Clarissa Harlowe LETTER IX


Durst ever see a license, Jack?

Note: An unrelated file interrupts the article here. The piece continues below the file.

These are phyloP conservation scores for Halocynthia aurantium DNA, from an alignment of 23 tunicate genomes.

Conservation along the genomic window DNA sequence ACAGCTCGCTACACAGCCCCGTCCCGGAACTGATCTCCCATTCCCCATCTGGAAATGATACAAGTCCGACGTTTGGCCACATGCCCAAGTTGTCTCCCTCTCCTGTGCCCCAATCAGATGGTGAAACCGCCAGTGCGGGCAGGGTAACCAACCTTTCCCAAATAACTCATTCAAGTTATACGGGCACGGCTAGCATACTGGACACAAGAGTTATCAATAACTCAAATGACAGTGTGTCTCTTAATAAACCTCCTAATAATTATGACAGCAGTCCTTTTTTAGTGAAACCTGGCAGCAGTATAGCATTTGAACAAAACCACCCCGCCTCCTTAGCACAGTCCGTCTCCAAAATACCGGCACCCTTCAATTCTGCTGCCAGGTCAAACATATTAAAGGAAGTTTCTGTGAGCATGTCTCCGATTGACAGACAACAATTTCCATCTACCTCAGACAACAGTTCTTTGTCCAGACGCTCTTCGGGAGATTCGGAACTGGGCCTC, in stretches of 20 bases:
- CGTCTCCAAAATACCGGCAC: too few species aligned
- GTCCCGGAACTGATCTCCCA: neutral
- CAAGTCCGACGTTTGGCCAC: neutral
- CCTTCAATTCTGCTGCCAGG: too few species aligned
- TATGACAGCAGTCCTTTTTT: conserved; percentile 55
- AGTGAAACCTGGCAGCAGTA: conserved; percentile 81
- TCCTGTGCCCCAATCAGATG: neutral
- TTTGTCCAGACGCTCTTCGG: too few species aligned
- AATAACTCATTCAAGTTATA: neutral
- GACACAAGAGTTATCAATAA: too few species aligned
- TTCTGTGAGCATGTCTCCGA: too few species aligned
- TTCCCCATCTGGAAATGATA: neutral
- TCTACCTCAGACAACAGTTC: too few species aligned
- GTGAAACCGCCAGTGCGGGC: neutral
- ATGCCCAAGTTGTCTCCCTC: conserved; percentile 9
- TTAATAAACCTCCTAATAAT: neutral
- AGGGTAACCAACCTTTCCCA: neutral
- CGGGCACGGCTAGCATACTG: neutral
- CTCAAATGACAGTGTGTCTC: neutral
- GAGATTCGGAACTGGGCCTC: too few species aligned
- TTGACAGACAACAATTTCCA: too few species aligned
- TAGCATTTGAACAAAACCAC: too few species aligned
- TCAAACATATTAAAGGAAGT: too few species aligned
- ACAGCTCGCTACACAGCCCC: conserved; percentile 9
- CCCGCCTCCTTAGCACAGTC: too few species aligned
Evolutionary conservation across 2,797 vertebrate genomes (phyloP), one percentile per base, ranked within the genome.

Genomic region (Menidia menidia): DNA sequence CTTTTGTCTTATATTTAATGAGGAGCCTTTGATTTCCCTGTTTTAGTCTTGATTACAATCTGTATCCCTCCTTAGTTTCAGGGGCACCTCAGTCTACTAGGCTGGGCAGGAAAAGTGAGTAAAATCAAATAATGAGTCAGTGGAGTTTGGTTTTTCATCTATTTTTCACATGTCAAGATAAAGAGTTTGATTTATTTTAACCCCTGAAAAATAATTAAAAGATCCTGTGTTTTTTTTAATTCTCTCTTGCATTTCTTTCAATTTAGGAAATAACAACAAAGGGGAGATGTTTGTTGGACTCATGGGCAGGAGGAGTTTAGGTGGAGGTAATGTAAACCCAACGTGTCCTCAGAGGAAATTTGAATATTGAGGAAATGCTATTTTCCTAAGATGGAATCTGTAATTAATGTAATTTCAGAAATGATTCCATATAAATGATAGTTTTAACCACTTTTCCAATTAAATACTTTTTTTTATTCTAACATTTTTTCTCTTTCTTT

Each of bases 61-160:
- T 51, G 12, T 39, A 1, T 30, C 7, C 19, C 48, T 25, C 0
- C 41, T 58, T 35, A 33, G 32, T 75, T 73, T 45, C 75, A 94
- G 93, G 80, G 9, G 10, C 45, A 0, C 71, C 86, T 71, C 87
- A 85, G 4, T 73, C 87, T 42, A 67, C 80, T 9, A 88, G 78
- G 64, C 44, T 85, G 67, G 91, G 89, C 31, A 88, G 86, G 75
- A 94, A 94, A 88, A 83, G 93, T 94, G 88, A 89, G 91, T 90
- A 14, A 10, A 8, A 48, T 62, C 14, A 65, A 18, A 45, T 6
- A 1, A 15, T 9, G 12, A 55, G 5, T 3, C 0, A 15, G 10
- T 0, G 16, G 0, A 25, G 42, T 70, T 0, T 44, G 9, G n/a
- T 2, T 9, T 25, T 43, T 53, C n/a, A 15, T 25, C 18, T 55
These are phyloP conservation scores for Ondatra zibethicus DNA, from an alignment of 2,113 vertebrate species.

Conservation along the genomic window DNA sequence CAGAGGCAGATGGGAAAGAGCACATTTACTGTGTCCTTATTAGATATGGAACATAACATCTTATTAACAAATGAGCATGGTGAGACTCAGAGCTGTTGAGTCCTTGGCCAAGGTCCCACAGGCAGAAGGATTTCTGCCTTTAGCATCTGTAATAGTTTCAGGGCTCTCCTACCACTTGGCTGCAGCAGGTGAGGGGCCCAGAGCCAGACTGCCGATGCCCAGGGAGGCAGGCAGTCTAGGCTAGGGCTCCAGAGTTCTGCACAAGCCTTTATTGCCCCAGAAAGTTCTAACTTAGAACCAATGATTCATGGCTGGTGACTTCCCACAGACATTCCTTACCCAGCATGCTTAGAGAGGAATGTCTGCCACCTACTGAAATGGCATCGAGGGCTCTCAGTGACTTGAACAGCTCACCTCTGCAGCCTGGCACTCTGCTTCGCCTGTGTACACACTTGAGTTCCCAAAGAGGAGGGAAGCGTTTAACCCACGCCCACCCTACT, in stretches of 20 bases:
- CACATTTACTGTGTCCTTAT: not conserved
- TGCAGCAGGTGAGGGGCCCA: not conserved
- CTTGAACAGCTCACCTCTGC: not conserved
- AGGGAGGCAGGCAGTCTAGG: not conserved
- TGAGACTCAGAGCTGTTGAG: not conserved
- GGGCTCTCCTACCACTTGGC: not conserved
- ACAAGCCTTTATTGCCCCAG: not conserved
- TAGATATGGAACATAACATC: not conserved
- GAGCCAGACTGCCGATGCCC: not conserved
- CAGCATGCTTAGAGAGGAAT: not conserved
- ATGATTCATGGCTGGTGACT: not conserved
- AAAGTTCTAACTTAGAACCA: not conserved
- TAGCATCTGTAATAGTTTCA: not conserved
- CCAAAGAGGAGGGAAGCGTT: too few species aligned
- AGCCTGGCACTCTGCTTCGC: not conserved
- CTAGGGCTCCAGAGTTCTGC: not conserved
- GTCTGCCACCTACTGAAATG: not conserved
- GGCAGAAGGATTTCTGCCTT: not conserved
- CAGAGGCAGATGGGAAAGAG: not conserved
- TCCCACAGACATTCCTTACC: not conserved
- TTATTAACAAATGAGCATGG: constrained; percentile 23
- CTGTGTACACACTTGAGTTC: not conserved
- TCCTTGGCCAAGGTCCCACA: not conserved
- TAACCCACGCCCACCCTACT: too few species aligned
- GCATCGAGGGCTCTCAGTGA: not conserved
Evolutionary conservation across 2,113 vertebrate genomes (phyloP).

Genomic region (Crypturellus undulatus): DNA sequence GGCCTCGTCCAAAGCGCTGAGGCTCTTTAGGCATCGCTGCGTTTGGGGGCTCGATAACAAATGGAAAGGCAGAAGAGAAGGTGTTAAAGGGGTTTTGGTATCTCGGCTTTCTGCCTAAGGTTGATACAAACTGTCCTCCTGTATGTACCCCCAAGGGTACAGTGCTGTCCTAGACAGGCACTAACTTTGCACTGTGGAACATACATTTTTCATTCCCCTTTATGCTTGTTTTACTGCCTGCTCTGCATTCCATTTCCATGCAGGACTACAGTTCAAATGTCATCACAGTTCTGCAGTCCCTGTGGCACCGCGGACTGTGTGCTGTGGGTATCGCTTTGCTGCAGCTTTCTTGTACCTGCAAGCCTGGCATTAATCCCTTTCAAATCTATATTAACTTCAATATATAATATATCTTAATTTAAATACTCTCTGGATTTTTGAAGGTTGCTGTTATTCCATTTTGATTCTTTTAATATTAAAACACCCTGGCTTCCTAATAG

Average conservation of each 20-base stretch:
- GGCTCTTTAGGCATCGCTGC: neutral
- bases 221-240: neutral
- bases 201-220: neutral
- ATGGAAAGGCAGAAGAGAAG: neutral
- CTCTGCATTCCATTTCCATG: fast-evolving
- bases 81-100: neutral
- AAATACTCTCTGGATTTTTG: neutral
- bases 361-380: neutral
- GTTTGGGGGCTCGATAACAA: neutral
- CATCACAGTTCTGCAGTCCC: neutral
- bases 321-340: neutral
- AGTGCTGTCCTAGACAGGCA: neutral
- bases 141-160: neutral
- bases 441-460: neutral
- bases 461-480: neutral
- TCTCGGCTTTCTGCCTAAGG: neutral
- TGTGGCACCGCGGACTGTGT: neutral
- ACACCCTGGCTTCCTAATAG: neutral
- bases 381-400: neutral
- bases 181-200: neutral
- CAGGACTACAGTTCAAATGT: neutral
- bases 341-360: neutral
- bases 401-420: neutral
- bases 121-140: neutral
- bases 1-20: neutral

‘Edmund, by divine permission, Lord Bishop of London, to our well-beloved in Christ, Robert Lovelace, [your servant, my good Lord! What have I done to merit so much goodness, who never saw your Lordship in my life?] of the parish of St. Martin’s in the Fields, bachelor, and Clarissa Harlowe, of the same parish, spinster, sendeth greeting.—WHEREAS ye are, as is alleged, determined to enter into the holy state of Matrimony [this is only alleged, thou observest] by and with the consent of, &c. &c. &c. and are very desirous of obtaining your marriage to be solemnized in the face of the church: We are willing that your honest desires [honest desires, Jack!] may more speedily have their due effect: and therefore, that ye may be able to procure such Marriage to be freely and lawfully solemnized in the parish church of St. Martin’s in the Fields, or St. Giles’s in the Fields, in the county of Middlesex, by the Rector, Vicar, or Curate thereof, at any time of the year, [at ANY time of the year, Jack!] without publication of bans: Provided, that by reason of any pre-contract, [I verily think that I have had three or four pre-contracts in my time; but the good girls have not claimed upon them of a long while,] consanguinity, affinity, or any other lawful cause whatsoever, there be no lawful impediment on this behalf; and that there be not at this time any action, suit, plaint, quarrel, or demand, moved or depending before any judge ecclesiastical or temporal, for or concerning any marriage contracted by or with either of you; and that the said marriage be openly solemnized in the church above-mentioned, between the hours of eight and twelve in the forenoon; and without prejudice to the minister of the place where the said woman is a parishioner: We do hereby, for good causes, [it cost me—let me see, Jack—what did it cost me?] give and grant our License, as well to you as to the parties contracting, as to the Rector, Vicar, or Curate of the said church, where the said marriage is intended to be solemnized, to solemnize the same, in manner and form above specified, according to the rites and ceremonies prescribed in the Book of Common Prayer in that behalf published by authority of Parliament. Provided always, that if hereafter any fraud shall appear to have been committed, at the time of granting this License, either by false suggestions, or concealment of the truth, [now this, Belford, is a little hard upon us; for I cannot say that every one of our suggestions is literally true:—so, in good conscience, I ought not to marry under this License;] the License shall be void to all intents and purposes, as if the same had not been granted. And in that case we do inhibit all ministers whatsoever, if any thing of the premises shall come to their knowledge, from proceeding to the celebration of the said Marriage; without first consulting Us, or our Vicar-general. Given,’ &c.